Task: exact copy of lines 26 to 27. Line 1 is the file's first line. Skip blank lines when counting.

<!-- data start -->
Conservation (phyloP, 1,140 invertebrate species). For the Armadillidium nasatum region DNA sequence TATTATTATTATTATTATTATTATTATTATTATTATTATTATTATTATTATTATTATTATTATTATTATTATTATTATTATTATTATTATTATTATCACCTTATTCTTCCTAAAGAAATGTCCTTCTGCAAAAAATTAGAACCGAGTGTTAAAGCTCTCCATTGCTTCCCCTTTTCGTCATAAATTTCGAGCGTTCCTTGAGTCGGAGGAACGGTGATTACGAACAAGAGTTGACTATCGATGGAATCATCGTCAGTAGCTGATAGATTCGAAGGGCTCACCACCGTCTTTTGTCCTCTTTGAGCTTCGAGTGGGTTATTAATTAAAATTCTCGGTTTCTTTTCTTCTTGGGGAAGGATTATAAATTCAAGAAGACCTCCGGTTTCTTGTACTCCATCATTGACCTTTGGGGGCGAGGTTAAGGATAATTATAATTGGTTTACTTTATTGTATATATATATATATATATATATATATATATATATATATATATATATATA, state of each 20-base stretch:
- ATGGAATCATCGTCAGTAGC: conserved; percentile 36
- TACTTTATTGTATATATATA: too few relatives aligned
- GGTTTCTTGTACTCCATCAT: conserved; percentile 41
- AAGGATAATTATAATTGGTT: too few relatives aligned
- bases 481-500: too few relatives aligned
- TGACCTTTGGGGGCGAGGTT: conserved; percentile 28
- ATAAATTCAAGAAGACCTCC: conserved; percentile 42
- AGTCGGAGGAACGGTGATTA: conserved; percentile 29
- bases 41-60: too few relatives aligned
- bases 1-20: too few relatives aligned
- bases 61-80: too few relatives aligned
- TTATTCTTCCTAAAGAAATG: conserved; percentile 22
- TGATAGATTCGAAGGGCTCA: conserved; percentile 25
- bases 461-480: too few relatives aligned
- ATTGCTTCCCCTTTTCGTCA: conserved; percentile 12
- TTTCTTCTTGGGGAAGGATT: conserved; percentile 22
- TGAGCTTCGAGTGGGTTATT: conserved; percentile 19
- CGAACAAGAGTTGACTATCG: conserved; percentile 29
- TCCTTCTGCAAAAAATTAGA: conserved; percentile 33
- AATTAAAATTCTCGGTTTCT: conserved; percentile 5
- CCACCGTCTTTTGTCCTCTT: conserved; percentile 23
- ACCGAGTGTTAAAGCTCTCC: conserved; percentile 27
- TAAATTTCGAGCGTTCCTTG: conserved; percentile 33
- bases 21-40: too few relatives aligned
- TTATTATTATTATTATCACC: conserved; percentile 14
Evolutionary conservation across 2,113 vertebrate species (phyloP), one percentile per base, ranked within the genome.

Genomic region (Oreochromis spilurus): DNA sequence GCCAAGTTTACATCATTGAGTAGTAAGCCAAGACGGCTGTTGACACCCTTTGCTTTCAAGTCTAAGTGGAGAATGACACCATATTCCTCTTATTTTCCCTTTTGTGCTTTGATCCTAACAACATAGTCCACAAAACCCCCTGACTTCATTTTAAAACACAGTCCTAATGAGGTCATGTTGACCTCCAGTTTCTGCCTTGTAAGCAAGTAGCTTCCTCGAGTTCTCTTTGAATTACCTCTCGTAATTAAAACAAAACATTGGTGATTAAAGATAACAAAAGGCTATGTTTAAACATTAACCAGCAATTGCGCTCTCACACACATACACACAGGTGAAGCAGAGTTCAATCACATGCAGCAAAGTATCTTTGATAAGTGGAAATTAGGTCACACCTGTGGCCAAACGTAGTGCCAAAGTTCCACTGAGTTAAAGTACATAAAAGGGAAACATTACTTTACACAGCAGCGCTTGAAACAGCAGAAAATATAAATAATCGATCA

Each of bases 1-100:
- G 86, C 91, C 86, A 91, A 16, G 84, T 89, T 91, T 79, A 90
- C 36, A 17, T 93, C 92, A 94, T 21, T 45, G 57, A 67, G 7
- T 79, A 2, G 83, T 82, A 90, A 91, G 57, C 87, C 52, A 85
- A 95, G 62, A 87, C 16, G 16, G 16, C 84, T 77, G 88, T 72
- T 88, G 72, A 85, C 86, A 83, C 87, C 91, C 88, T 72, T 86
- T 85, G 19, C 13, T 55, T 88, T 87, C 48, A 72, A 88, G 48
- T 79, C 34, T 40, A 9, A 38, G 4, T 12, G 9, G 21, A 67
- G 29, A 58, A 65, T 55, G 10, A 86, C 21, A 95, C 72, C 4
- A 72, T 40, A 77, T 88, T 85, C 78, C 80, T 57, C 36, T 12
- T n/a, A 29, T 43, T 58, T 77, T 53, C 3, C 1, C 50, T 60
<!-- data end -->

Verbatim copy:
- TTATTATTATTATTATCACC: conserved; percentile 14
Evolutionary conservation across 2,113 vertebrate species (phyloP), one percentile per base, ranked within the genome.